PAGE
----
This observation from NASA's Mars Reconnaissance Orbiter (MRO) shows the very steep side of a plateau, part of the northern limit of the Kasei Valles system, which is one of the largest outflow channel systems on Mars.
The difference in elevation here between the mostly flat channel's floor (bottom right) and the top of the plateau (top left) is over 1,300 meters (0.8 miles), comparable in height to the Grand Canyon walls.
The Kasei Valles system is much wider than the Grand Canyon, though, getting to be in places 500 kilometers (300 miles) wide. (The Grand Canyon's maximum width is 30 kilometers, or 18 miles).
This subimage shows numerous paths with the appearance of dotted lines, criss-crossing the steep side of the plateau. The carving agents can be found at the end of some of these paths: rocky blocks such as the ones in this subset, up to 2 meters (2.2 yards) across (4 meters or 4.4 yards across elsewhere in the image).
Some of these blocks traveled downhill several hundred meters (yards) as they rolled and bounced leaving behind a trail of indentations or poke marks in the surface's fine-grained, light-toned soils. The raised borders in some of these poke marks indicate they are relatively recent features, unaffected by wind erosion, or that this soil has cohesive properties, such as if it was cemented.
The sound of these blocks falling did not travel very far, though. According to computer simulations sound in Mars travels only 1.5 percent the distance it would travel on Earth. (No Martian sound has ever been recorded.) Hence, the same sound which would travel one kilometer (0.6 miles) on Earth would travel only 15 meters (16 yards) on Mars. This is due to the lower Martian atmospheric pressure, which is approximately one percent of that of Earth.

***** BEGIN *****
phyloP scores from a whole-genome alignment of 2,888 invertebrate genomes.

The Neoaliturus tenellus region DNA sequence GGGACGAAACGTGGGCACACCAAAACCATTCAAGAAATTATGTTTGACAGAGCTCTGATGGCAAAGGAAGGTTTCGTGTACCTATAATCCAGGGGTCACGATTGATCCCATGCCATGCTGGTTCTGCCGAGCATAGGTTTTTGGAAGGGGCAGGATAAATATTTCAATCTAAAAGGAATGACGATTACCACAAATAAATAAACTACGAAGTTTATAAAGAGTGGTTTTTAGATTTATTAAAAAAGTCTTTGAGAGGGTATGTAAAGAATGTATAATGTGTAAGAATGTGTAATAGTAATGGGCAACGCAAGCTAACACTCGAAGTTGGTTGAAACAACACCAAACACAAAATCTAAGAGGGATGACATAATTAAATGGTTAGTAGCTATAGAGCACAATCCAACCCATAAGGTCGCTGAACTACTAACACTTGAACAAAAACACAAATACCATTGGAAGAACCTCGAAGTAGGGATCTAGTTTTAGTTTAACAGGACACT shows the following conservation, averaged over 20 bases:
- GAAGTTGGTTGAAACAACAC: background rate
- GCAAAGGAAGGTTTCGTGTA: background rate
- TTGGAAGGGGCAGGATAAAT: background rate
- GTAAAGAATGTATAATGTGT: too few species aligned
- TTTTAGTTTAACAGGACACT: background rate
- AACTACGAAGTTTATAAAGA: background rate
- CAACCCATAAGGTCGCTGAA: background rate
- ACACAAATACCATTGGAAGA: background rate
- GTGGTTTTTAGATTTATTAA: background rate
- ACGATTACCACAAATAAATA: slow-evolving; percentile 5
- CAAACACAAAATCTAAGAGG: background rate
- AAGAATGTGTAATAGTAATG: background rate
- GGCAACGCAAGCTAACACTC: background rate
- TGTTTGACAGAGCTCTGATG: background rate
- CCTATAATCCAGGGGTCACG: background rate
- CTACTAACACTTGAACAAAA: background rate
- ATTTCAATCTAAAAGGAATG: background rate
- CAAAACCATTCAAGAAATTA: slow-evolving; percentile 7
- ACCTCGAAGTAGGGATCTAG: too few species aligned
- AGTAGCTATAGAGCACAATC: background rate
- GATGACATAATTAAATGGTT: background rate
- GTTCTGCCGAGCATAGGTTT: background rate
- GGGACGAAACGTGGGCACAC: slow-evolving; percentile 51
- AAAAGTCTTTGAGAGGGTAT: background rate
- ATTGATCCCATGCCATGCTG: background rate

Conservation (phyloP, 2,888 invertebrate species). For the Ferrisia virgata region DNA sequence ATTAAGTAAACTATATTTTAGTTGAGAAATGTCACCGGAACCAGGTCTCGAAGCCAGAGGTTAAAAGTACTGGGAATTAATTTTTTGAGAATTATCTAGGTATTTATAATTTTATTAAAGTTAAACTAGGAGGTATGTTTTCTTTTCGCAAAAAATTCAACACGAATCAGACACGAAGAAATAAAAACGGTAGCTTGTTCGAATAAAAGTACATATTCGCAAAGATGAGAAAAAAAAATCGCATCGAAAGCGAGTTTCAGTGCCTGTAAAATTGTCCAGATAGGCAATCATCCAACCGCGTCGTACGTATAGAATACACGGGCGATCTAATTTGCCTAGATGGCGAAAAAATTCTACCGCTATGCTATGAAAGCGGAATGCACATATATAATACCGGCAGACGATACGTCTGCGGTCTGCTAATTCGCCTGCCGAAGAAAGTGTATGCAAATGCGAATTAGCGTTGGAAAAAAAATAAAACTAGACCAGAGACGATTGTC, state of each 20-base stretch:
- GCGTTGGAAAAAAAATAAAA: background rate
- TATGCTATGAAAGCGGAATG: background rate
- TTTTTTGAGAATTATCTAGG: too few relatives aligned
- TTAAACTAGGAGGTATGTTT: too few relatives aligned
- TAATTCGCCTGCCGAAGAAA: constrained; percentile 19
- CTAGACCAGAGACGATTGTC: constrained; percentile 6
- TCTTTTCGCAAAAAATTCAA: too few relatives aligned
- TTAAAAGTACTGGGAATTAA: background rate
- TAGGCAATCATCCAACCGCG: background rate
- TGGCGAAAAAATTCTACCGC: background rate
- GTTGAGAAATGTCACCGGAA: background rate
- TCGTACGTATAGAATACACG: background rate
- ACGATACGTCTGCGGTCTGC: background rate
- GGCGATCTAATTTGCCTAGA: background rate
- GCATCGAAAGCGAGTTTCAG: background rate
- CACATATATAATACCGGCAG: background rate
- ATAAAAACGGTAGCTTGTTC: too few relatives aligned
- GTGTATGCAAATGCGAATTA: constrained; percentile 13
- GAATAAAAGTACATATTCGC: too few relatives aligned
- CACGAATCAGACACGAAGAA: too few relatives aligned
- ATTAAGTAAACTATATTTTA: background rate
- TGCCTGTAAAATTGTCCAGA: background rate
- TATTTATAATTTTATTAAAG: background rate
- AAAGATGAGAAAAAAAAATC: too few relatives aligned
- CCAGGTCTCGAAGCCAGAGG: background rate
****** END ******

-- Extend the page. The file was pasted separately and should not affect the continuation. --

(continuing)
The University of Arizona, Tucson, operates the HiRISE camera, which was built by Ball Aerospace & Technologies Corp., Boulder, Colo. NASA's Jet Propulsion Laboratory, a division of the California Institute of Technology, Pasadena, manages the Mars Reconnaissance Orbiter for the NASA Science Mission Directorate, Washington. Lockheed Martin Space Systems, Denver, is the spacecraft development and integration contractor for the project and built the spacecraft.
Originally released on July 7, 2010